U.S. Statement as Prepared for U.S. Representative Kevin Conole
Agenda Item 11 – Near-Earth Objects
Vienna, Austria, February 10, 2023
Thank you, Chair.
The United States appreciates the opportunity to share its most recent activities for discovery and research on Near-Earth Objects, or NEOs. The NASA Planetary Defense Coordination Office leads U.S. efforts to detect, track and study hazardous NEOs. This office would also lead coordination of efforts by the U.S. Government for a response to any impact threat, working closely with our international partners.
International efforts led by NASA-sponsored NEO search teams have discovered more than 31,000 near-Earth asteroids of all sizes, the orbits of which could allow relatively close approaches to Earth. Last year the NASA-sponsored Asteroid Terrestrial-impact Last Alert System, or ATLAS, team at the University of Hawaii built two new ATLAS observatories in Chile and South Africa in collaboration with institutions in those countries, expanding NEO survey capability in the southern hemisphere.
Last September, the NASA Double Asteroid Redirection Test (or DART) mission successfully demonstrated that the path of an asteroid through space can be changed using a kinetic impactor: a spacecraft that is deliberately crashed into the asteroid at high speed. DART was humanity’s first attempt to perceptibly alter the motion of a celestial body, and that alteration was measured using telescopes on Earth, many that are operated by international partners. This test, conducted on an asteroid that does not pose any danger to Earth, showed that kinetic impact is a viable technique that could be deployed someday to prevent an asteroid from hitting the Earth, should an asteroid on an Earth-impacting trajectory ever be discovered. Planetary defense is an international concern; DART carried a CubeSat contributed by Italy which captured spectacular images of the impact, and the DART team drew on expertise from around the world to evaluate the mission’s results and enable planning for future planetary defense efforts.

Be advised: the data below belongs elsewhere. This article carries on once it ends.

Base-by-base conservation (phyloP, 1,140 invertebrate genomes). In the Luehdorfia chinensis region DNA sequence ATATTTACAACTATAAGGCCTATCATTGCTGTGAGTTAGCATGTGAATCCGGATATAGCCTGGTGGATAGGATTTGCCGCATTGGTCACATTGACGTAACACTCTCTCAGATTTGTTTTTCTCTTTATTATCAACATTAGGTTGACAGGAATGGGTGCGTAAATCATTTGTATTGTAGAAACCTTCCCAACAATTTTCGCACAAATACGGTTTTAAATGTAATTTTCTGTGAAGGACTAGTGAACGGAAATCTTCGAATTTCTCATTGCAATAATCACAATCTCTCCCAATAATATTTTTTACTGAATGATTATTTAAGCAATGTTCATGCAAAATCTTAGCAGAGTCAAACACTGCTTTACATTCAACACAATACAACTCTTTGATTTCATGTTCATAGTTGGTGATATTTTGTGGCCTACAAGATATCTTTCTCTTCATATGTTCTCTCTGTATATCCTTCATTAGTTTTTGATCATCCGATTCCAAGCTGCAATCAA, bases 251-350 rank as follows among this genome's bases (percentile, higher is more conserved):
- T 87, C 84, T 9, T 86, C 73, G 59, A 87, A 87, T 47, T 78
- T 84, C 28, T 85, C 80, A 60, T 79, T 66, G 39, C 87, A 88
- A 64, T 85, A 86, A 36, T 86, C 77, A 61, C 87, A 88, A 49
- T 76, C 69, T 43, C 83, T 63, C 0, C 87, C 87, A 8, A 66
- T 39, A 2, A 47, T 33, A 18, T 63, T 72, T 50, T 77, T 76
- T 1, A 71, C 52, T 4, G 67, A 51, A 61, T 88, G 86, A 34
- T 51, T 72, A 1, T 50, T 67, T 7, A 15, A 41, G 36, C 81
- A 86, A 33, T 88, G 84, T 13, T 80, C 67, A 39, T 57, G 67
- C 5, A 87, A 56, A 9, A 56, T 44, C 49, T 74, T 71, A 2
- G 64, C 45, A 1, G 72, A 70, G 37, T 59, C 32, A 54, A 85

Chair, the United States actively contributes to the International Asteroid Warning Network, or IAWN, and the Space Mission Planning Advisory Group, or SMPAG. These groups provide a strong foundation for international cooperation among space agencies and scientific and technical institutes to detect and deal with the natural impact hazard.
Last February, representatives of U.S. government agencies participated in its most extensive tabletop exercise that involved a hypothetical NEO impact scenario. The Planetary Defense Conferences have also included such NEO impact scenarios for collaboration among international colleagues on hypothetical responses. We are pleased that UNOOSA is hosting the 8th Planetary Defense Conference at the Vienna International Center in April of this year and look forward to participating.
Chair, the United States continues to implement its Action Plan for the U.S. National NEO Preparedness Strategy. Like other space-related U.S. national policies, the NEO Strategy specifically mentions the importance of the work of the UN Committee on the Peaceful Use of Outer Space and its subcommittees. The United States continues its efforts to detect and avoid the rare but potentially globally devastating effects of an asteroid impact. We look forward to increased international cooperation to address the impact hazard from space through participation in IAWN and SMPAG. These groups are thriving with a growing number of members as our scientific, NEO-related coordination continues to improve.
Thank you, Chair.